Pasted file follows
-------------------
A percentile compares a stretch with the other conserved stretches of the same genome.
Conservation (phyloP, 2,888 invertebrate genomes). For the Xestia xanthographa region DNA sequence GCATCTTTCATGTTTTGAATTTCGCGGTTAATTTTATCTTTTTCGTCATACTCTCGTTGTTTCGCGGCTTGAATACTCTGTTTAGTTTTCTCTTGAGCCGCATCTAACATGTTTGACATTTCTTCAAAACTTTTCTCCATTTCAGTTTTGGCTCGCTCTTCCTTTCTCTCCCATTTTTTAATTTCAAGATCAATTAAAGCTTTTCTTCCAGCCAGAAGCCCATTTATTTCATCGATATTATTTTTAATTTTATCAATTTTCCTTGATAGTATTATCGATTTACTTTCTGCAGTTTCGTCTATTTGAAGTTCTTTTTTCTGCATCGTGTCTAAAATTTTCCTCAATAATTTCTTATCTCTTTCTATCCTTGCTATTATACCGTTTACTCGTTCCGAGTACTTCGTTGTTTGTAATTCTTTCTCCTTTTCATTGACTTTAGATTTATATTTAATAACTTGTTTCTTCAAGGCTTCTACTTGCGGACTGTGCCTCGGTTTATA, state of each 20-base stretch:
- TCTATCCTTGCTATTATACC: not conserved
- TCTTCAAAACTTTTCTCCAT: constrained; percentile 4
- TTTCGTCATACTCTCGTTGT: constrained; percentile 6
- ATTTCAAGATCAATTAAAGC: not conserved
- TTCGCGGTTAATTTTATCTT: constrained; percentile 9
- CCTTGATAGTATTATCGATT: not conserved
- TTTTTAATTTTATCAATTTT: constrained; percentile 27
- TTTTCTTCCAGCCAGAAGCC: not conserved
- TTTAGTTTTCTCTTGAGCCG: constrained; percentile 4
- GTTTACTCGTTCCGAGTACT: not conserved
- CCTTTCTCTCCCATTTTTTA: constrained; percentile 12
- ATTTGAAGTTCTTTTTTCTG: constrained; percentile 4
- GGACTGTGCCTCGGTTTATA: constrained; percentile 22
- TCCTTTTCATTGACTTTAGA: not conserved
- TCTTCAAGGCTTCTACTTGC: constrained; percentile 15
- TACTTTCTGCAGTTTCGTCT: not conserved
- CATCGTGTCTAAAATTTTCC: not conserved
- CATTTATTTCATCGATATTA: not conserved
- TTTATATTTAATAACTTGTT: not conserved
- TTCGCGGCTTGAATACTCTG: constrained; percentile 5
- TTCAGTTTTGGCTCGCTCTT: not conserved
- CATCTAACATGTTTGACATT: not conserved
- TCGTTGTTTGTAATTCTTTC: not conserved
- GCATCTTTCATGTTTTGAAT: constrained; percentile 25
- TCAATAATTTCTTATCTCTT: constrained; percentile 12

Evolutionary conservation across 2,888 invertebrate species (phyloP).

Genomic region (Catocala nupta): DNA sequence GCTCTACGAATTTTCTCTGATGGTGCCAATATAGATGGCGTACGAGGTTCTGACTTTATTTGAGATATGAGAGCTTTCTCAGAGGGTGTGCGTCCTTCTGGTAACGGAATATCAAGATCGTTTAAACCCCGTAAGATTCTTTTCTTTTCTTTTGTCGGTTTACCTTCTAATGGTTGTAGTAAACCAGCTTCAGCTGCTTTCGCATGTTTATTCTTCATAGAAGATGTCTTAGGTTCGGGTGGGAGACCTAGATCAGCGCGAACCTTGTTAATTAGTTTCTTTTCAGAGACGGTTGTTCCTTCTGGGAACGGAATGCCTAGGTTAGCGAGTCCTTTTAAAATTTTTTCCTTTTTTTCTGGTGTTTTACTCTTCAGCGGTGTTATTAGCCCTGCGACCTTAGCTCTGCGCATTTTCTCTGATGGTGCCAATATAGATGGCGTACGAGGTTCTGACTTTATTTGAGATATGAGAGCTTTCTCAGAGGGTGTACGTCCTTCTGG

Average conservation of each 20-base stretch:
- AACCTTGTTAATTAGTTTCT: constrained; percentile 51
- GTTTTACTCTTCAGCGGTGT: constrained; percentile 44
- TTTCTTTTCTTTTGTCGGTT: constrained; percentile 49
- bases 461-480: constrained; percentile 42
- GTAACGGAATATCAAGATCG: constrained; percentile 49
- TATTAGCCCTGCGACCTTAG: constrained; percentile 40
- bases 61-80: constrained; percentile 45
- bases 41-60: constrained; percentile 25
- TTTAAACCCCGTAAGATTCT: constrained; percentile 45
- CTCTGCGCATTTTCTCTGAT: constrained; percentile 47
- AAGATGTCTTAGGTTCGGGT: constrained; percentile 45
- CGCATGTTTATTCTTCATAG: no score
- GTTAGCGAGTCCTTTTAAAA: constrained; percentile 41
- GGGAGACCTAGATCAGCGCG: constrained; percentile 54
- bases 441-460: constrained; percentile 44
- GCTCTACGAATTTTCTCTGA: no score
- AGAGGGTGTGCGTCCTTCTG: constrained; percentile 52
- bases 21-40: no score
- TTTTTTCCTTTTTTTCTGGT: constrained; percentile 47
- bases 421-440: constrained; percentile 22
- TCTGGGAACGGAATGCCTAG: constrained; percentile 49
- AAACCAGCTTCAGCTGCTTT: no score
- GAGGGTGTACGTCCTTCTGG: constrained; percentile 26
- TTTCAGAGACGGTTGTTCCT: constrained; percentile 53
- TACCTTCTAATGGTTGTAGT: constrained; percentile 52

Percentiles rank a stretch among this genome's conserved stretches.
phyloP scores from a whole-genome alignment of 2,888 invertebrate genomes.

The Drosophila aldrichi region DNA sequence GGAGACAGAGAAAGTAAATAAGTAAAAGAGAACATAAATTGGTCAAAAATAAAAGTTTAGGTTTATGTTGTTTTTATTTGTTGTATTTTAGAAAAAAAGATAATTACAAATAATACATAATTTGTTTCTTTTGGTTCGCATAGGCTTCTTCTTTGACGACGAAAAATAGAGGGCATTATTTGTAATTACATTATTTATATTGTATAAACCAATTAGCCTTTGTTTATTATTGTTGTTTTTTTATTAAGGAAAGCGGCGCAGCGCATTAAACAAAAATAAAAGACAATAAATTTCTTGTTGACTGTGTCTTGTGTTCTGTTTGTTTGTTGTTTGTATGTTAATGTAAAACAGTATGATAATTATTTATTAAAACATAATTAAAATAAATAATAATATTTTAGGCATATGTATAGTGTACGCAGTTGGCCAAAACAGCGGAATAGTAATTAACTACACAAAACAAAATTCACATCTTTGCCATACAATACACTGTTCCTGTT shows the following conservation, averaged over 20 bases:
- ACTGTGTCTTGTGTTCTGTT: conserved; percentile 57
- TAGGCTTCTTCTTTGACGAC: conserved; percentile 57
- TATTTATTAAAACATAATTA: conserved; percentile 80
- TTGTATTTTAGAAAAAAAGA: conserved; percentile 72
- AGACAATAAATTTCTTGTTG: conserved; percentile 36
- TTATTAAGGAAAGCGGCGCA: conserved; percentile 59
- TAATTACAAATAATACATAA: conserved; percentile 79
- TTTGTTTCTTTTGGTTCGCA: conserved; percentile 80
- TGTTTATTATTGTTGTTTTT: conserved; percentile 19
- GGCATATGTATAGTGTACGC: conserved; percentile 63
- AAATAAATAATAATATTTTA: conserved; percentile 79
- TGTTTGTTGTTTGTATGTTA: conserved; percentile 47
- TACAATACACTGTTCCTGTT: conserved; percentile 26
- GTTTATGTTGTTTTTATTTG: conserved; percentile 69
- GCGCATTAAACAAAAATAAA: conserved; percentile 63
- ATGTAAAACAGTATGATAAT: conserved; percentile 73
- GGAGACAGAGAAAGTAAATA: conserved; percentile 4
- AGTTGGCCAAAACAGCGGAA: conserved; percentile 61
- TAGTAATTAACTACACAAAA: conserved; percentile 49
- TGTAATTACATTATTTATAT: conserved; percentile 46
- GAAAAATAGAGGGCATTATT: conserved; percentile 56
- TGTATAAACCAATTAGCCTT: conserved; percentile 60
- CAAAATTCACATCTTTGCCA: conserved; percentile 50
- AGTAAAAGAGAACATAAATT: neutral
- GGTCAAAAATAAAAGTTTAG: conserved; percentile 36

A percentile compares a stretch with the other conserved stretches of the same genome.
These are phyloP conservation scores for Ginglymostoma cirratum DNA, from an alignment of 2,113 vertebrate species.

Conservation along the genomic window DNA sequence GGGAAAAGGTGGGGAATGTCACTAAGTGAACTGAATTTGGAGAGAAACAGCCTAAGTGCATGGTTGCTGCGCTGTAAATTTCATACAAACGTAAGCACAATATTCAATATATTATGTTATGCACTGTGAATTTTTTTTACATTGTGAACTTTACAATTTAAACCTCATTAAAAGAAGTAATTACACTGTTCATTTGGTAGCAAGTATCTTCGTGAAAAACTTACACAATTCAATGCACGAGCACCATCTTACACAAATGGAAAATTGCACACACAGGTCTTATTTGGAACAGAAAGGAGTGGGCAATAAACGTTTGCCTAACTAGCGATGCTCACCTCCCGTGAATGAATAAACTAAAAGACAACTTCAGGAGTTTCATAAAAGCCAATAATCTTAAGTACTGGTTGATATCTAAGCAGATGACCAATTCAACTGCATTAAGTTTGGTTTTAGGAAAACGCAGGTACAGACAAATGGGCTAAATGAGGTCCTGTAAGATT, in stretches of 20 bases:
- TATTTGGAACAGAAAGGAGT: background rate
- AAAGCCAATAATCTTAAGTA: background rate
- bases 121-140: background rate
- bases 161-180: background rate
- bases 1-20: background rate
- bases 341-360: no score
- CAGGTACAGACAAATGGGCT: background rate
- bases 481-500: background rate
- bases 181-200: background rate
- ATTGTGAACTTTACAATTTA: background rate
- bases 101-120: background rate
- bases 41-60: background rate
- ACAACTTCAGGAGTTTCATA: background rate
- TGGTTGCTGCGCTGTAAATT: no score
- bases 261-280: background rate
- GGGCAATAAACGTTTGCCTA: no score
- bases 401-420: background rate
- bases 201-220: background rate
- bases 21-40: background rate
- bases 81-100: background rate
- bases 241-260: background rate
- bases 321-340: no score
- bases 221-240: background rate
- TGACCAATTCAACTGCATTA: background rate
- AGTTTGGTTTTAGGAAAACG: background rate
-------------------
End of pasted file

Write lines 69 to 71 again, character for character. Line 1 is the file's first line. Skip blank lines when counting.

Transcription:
- AAATAAATAATAATATTTTA: conserved; percentile 79
- TGTTTGTTGTTTGTATGTTA: conserved; percentile 47
- TACAATACACTGTTCCTGTT: conserved; percentile 26